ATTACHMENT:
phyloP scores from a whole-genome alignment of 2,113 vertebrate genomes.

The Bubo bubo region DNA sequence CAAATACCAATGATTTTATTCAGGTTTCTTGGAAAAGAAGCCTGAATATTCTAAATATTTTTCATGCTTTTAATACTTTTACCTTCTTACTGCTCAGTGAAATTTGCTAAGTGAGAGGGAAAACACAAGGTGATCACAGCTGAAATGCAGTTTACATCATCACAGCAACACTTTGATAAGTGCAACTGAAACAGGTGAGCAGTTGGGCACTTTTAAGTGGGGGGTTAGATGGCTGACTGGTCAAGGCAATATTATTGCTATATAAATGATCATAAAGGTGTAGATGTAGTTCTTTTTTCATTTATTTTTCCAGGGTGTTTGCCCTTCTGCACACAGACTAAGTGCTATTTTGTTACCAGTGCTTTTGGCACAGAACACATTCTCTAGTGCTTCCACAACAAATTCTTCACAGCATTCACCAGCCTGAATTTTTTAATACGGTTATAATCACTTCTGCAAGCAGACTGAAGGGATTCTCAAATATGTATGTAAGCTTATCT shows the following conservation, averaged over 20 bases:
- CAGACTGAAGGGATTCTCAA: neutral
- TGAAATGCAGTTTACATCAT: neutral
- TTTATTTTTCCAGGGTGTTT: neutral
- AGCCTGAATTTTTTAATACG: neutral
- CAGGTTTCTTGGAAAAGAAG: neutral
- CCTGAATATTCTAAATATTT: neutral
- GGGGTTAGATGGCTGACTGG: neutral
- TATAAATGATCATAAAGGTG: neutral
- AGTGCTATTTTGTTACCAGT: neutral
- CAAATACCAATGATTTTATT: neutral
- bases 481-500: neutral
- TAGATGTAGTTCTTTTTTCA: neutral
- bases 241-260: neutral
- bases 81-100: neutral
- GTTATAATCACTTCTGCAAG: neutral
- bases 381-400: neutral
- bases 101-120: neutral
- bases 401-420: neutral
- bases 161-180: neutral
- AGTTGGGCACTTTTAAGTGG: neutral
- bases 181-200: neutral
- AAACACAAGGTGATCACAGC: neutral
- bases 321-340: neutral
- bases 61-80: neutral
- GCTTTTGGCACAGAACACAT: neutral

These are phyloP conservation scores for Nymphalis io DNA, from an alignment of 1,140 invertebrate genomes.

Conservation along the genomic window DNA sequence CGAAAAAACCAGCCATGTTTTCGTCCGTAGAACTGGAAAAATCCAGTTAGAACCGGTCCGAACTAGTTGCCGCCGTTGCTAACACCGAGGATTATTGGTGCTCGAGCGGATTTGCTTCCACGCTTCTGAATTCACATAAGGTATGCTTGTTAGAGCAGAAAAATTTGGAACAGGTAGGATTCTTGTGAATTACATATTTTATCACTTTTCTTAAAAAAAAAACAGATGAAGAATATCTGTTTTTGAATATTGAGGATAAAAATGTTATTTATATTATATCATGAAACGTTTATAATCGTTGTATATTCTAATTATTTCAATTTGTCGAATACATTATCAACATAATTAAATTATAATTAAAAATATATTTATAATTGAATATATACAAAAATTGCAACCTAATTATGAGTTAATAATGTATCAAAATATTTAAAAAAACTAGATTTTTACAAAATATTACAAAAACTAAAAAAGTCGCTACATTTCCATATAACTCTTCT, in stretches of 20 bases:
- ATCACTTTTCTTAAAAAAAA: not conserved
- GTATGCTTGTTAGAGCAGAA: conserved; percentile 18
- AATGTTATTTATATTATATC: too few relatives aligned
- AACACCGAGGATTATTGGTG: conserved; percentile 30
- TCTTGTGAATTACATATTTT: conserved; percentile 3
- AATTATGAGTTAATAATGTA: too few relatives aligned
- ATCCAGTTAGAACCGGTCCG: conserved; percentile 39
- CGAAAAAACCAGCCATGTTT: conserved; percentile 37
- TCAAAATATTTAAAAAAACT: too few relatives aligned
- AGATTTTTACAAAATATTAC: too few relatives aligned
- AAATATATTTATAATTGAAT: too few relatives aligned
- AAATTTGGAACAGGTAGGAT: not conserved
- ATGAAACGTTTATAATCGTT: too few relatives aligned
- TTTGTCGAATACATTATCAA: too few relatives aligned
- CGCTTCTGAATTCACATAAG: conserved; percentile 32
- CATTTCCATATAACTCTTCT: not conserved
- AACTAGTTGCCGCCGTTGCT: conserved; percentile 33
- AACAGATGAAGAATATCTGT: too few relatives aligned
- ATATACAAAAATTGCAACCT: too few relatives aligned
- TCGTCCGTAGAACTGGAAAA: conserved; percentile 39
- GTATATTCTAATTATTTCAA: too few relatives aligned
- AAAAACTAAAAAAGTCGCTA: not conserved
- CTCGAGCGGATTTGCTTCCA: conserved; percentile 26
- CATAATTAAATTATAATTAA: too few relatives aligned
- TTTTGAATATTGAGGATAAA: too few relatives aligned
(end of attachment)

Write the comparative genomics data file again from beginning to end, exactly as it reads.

phyloP scores from a whole-genome alignment of 2,113 vertebrate genomes.

The Bubo bubo region DNA sequence CAAATACCAATGATTTTATTCAGGTTTCTTGGAAAAGAAGCCTGAATATTCTAAATATTTTTCATGCTTTTAATACTTTTACCTTCTTACTGCTCAGTGAAATTTGCTAAGTGAGAGGGAAAACACAAGGTGATCACAGCTGAAATGCAGTTTACATCATCACAGCAACACTTTGATAAGTGCAACTGAAACAGGTGAGCAGTTGGGCACTTTTAAGTGGGGGGTTAGATGGCTGACTGGTCAAGGCAATATTATTGCTATATAAATGATCATAAAGGTGTAGATGTAGTTCTTTTTTCATTTATTTTTCCAGGGTGTTTGCCCTTCTGCACACAGACTAAGTGCTATTTTGTTACCAGTGCTTTTGGCACAGAACACATTCTCTAGTGCTTCCACAACAAATTCTTCACAGCATTCACCAGCCTGAATTTTTTAATACGGTTATAATCACTTCTGCAAGCAGACTGAAGGGATTCTCAAATATGTATGTAAGCTTATCT shows the following conservation, averaged over 20 bases:
- CAGACTGAAGGGATTCTCAA: neutral
- TGAAATGCAGTTTACATCAT: neutral
- TTTATTTTTCCAGGGTGTTT: neutral
- AGCCTGAATTTTTTAATACG: neutral
- CAGGTTTCTTGGAAAAGAAG: neutral
- CCTGAATATTCTAAATATTT: neutral
- GGGGTTAGATGGCTGACTGG: neutral
- TATAAATGATCATAAAGGTG: neutral
- AGTGCTATTTTGTTACCAGT: neutral
- CAAATACCAATGATTTTATT: neutral
- bases 481-500: neutral
- TAGATGTAGTTCTTTTTTCA: neutral
- bases 241-260: neutral
- bases 81-100: neutral
- GTTATAATCACTTCTGCAAG: neutral
- bases 381-400: neutral
- bases 101-120: neutral
- bases 401-420: neutral
- bases 161-180: neutral
- AGTTGGGCACTTTTAAGTGG: neutral
- bases 181-200: neutral
- AAACACAAGGTGATCACAGC: neutral
- bases 321-340: neutral
- bases 61-80: neutral
- GCTTTTGGCACAGAACACAT: neutral

These are phyloP conservation scores for Nymphalis io DNA, from an alignment of 1,140 invertebrate genomes.

Conservation along the genomic window DNA sequence CGAAAAAACCAGCCATGTTTTCGTCCGTAGAACTGGAAAAATCCAGTTAGAACCGGTCCGAACTAGTTGCCGCCGTTGCTAACACCGAGGATTATTGGTGCTCGAGCGGATTTGCTTCCACGCTTCTGAATTCACATAAGGTATGCTTGTTAGAGCAGAAAAATTTGGAACAGGTAGGATTCTTGTGAATTACATATTTTATCACTTTTCTTAAAAAAAAAACAGATGAAGAATATCTGTTTTTGAATATTGAGGATAAAAATGTTATTTATATTATATCATGAAACGTTTATAATCGTTGTATATTCTAATTATTTCAATTTGTCGAATACATTATCAACATAATTAAATTATAATTAAAAATATATTTATAATTGAATATATACAAAAATTGCAACCTAATTATGAGTTAATAATGTATCAAAATATTTAAAAAAACTAGATTTTTACAAAATATTACAAAAACTAAAAAAGTCGCTACATTTCCATATAACTCTTCT, in stretches of 20 bases:
- ATCACTTTTCTTAAAAAAAA: not conserved
- GTATGCTTGTTAGAGCAGAA: conserved; percentile 18
- AATGTTATTTATATTATATC: too few relatives aligned
- AACACCGAGGATTATTGGTG: conserved; percentile 30
- TCTTGTGAATTACATATTTT: conserved; percentile 3
- AATTATGAGTTAATAATGTA: too few relatives aligned
- ATCCAGTTAGAACCGGTCCG: conserved; percentile 39
- CGAAAAAACCAGCCATGTTT: conserved; percentile 37
- TCAAAATATTTAAAAAAACT: too few relatives aligned
- AGATTTTTACAAAATATTAC: too few relatives aligned
- AAATATATTTATAATTGAAT: too few relatives aligned
- AAATTTGGAACAGGTAGGAT: not conserved
- ATGAAACGTTTATAATCGTT: too few relatives aligned
- TTTGTCGAATACATTATCAA: too few relatives aligned
- CGCTTCTGAATTCACATAAG: conserved; percentile 32
- CATTTCCATATAACTCTTCT: not conserved
- AACTAGTTGCCGCCGTTGCT: conserved; percentile 33
- AACAGATGAAGAATATCTGT: too few relatives aligned
- ATATACAAAAATTGCAACCT: too few relatives aligned
- TCGTCCGTAGAACTGGAAAA: conserved; percentile 39
- GTATATTCTAATTATTTCAA: too few relatives aligned
- AAAAACTAAAAAAGTCGCTA: not conserved
- CTCGAGCGGATTTGCTTCCA: conserved; percentile 26
- CATAATTAAATTATAATTAA: too few relatives aligned
- TTTTGAATATTGAGGATAAA: too few relatives aligned